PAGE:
65% of Gen Z survey respondents said that salary is important with 70% naming it as their top motivator. Seventy percent also said that health insurance is their top “must have” when looking for employment.
What is Generation Z like in the workplace?
In the workforce, Gen Z can be competitive and believe in judging by merit. They tend to prefer face-to-face interactions with coworkers and favor open-office floor plans that enable informal interactions more than closed up, cubicle-laden offices.
One Gen Z member told the University of Minnesota that “open floor plans with a policy of frequent and informal communication between employees is something I value.” She added that, “the company where I currently work encourages questions and conversations between all employees regardless of title, and this has helped me get up to speed without feeling like a burden.”
Outside of physical considerations, Generation Z wants growth and development opportunities from their jobs. The same student said that “company support of individual continuous learning shows me that the company wants to improve as a whole, and that’s something I want to be a part of in my career.”
Many also want opportunities to branch out outside of their current location. From work trips to the opportunity to relocate, Gen Z sees work as a way to enrich their experience of the world as both a personal and professional benefit.
Gen Z, other generations, and diversity in the workforce
Much of the people who make up Generation Z have come of age in the age of diversity, equity, and inclusion. It’s likely no surprise that these values matter to the upcoming generation.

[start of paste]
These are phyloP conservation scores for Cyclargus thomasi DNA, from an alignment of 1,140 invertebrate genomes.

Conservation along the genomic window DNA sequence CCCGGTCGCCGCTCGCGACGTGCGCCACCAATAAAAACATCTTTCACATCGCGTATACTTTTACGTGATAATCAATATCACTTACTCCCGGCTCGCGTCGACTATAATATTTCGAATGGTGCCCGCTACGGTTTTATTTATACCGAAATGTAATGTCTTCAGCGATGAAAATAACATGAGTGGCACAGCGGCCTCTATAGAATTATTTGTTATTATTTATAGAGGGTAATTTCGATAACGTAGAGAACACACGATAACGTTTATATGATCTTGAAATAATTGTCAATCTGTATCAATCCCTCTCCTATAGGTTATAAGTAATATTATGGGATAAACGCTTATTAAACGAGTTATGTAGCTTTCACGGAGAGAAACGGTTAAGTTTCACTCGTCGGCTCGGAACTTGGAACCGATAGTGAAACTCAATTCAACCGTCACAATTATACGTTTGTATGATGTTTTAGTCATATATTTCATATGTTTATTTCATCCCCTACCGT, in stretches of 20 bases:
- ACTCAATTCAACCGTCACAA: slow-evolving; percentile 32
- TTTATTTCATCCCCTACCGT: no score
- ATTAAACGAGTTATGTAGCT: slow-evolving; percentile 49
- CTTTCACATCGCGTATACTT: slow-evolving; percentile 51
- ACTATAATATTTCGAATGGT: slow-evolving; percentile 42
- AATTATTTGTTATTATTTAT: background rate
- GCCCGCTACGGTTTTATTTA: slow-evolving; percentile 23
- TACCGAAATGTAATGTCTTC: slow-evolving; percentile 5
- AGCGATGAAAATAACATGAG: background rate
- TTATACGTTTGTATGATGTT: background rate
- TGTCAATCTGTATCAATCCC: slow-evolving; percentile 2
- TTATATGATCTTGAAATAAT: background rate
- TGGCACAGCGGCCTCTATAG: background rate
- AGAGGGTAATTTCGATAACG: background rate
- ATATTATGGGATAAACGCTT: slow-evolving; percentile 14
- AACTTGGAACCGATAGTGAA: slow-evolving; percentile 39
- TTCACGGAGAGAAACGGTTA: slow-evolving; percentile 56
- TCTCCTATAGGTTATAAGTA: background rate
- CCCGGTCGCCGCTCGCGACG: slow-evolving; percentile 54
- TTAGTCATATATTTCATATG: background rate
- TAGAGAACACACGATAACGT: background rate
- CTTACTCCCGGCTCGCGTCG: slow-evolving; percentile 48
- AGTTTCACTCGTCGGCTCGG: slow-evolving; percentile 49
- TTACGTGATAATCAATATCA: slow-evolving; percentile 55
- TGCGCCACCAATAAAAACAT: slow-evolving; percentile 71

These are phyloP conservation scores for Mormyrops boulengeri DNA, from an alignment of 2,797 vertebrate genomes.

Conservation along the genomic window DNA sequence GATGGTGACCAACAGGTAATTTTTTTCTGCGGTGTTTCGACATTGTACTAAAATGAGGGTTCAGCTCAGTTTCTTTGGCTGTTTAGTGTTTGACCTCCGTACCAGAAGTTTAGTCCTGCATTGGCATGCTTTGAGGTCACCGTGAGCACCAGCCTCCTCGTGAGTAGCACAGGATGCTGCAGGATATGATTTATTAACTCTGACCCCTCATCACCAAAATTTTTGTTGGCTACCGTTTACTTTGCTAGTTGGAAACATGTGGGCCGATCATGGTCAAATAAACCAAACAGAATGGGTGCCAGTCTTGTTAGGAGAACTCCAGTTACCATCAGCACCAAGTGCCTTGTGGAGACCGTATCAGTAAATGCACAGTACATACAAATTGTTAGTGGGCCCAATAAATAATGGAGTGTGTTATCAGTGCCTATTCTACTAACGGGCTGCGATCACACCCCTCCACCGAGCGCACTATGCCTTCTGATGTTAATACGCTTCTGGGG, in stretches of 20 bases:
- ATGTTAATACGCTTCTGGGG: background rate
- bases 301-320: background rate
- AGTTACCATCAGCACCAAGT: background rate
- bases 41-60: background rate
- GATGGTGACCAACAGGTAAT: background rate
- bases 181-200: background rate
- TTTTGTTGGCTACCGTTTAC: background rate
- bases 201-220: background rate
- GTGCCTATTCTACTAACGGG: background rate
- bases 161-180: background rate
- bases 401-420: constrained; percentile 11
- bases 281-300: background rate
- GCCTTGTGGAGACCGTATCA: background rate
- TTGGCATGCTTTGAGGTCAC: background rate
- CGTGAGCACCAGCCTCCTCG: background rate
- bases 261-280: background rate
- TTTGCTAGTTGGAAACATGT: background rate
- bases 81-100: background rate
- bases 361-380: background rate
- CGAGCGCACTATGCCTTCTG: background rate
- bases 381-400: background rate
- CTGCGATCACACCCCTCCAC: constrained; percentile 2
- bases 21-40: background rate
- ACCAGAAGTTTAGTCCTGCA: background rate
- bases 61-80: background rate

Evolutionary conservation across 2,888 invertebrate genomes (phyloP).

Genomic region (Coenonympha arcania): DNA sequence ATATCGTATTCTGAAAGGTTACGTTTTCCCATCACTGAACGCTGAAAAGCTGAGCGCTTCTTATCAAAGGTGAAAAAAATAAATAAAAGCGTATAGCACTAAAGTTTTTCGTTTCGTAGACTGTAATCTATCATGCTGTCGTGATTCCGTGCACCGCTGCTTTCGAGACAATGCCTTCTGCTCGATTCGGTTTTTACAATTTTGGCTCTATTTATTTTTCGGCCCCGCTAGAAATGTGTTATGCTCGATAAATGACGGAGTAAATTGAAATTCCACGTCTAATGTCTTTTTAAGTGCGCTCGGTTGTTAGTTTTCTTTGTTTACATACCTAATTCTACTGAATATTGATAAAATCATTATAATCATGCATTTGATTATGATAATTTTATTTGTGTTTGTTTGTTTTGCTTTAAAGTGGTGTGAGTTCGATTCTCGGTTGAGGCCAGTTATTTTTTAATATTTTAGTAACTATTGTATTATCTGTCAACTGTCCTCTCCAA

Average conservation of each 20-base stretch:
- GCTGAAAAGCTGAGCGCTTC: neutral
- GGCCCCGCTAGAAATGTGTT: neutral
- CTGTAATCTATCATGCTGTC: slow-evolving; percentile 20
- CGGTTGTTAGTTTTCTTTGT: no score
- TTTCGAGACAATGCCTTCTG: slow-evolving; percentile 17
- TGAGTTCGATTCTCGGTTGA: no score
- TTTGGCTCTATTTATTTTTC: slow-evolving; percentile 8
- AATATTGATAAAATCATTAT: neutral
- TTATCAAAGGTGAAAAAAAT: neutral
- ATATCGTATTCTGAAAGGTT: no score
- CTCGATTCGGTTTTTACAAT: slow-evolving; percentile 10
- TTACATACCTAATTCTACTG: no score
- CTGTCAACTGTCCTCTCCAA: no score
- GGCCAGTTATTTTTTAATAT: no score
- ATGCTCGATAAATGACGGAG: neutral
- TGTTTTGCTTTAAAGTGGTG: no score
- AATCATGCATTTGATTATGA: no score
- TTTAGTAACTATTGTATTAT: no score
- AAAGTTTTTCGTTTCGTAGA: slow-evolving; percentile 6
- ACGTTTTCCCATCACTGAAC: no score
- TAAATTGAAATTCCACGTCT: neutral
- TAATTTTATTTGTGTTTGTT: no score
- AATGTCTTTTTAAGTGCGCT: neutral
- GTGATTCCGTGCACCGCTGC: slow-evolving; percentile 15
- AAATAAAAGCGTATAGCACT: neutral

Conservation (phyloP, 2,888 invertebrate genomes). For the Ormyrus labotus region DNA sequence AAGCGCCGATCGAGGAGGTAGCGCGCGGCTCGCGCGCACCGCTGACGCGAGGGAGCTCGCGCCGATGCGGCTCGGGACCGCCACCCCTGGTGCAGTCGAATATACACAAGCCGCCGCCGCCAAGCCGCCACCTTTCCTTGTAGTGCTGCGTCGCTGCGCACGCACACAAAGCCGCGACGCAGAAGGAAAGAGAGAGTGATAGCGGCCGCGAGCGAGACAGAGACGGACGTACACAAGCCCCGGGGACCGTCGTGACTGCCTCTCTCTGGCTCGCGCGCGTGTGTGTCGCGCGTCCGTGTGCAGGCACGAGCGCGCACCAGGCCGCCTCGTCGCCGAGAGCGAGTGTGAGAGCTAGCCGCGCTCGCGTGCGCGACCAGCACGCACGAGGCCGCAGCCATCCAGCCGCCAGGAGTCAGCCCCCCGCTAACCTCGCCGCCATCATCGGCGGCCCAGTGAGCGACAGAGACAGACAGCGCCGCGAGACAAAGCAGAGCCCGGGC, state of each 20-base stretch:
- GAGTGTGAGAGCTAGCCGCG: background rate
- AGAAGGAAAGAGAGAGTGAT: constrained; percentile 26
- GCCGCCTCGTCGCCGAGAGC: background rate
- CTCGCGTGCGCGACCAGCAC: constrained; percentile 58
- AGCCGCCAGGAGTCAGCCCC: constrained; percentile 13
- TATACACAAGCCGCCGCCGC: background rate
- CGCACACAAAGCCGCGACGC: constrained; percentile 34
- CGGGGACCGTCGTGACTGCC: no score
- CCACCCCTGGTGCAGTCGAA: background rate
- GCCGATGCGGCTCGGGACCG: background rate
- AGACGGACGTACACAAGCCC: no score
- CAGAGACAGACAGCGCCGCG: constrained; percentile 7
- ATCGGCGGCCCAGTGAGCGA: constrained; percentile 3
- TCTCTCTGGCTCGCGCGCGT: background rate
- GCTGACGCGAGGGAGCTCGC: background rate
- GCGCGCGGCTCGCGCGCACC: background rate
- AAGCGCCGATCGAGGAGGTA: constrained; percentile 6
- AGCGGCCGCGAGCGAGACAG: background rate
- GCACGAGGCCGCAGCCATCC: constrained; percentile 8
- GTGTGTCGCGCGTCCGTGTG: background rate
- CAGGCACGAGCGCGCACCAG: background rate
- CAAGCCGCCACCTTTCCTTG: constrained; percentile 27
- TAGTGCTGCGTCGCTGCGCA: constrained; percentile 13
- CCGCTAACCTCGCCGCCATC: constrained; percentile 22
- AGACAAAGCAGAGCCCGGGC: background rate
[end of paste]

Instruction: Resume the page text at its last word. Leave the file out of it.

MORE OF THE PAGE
In a recent Monster survey, 83% of Generation Z respondents said that a company’s values, particularly their commitment to diversity and inclusion, was an important factor when choosing where to work. Focusing on DEI at your company will pay off on multiple fronts — being a better place to work for everyone and setting you up to attract the freshest talent.
What else should HR managers know about Gen Z?
One last important thing to know about Gen Z is their management and training preferences. They prefer to learn by observing and then have the chance to try it on their own. They expect to have continuous learning opportunities, and put a high value on mentorship rather than simple management.
While it’s clear that Gen Z is different from other generations in a lot of ways, none of their differences come with insurmountable changes. From focusing on diversity to ensuring that your management is capable of mentorship as well, chances are that satisfying Gen Z can benefit other generations in the workforce as well. It might take a little reconfiguring on your end, but if it helps you snag the best talent it’s worth it in the end.